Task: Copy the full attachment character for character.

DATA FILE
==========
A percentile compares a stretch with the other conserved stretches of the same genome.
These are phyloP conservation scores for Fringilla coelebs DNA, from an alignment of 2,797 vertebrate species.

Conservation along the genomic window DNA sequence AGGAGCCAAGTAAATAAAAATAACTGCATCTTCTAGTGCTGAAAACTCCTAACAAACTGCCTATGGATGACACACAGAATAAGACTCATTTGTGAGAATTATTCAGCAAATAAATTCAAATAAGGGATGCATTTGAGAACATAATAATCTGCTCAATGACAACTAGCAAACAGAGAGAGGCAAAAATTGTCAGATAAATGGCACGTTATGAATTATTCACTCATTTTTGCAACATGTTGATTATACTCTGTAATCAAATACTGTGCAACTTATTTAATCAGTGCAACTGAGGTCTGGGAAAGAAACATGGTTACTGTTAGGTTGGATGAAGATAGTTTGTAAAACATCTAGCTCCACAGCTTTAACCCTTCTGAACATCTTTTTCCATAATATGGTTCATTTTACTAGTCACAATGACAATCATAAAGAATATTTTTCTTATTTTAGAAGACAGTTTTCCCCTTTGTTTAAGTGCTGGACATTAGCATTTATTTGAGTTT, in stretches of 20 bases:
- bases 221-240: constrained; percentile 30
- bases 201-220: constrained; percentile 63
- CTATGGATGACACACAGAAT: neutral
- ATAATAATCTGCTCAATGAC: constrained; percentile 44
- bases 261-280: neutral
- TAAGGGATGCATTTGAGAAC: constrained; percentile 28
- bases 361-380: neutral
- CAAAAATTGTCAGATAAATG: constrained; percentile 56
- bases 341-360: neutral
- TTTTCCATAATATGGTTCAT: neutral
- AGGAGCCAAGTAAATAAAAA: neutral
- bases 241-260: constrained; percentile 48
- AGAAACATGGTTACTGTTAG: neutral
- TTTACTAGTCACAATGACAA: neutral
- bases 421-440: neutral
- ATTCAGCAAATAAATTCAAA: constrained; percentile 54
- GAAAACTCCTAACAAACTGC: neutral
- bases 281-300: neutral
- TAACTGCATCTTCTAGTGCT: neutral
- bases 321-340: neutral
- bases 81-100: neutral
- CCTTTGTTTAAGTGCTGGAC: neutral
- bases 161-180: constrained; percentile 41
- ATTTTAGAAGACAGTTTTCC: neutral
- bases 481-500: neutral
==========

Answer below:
A percentile compares a stretch with the other conserved stretches of the same genome.
These are phyloP conservation scores for Fringilla coelebs DNA, from an alignment of 2,797 vertebrate species.

Conservation along the genomic window DNA sequence AGGAGCCAAGTAAATAAAAATAACTGCATCTTCTAGTGCTGAAAACTCCTAACAAACTGCCTATGGATGACACACAGAATAAGACTCATTTGTGAGAATTATTCAGCAAATAAATTCAAATAAGGGATGCATTTGAGAACATAATAATCTGCTCAATGACAACTAGCAAACAGAGAGAGGCAAAAATTGTCAGATAAATGGCACGTTATGAATTATTCACTCATTTTTGCAACATGTTGATTATACTCTGTAATCAAATACTGTGCAACTTATTTAATCAGTGCAACTGAGGTCTGGGAAAGAAACATGGTTACTGTTAGGTTGGATGAAGATAGTTTGTAAAACATCTAGCTCCACAGCTTTAACCCTTCTGAACATCTTTTTCCATAATATGGTTCATTTTACTAGTCACAATGACAATCATAAAGAATATTTTTCTTATTTTAGAAGACAGTTTTCCCCTTTGTTTAAGTGCTGGACATTAGCATTTATTTGAGTTT, in stretches of 20 bases:
- bases 221-240: constrained; percentile 30
- bases 201-220: constrained; percentile 63
- CTATGGATGACACACAGAAT: neutral
- ATAATAATCTGCTCAATGAC: constrained; percentile 44
- bases 261-280: neutral
- TAAGGGATGCATTTGAGAAC: constrained; percentile 28
- bases 361-380: neutral
- CAAAAATTGTCAGATAAATG: constrained; percentile 56
- bases 341-360: neutral
- TTTTCCATAATATGGTTCAT: neutral
- AGGAGCCAAGTAAATAAAAA: neutral
- bases 241-260: constrained; percentile 48
- AGAAACATGGTTACTGTTAG: neutral
- TTTACTAGTCACAATGACAA: neutral
- bases 421-440: neutral
- ATTCAGCAAATAAATTCAAA: constrained; percentile 54
- GAAAACTCCTAACAAACTGC: neutral
- bases 281-300: neutral
- TAACTGCATCTTCTAGTGCT: neutral
- bases 321-340: neutral
- bases 81-100: neutral
- CCTTTGTTTAAGTGCTGGAC: neutral
- bases 161-180: constrained; percentile 41
- ATTTTAGAAGACAGTTTTCC: neutral
- bases 481-500: neutral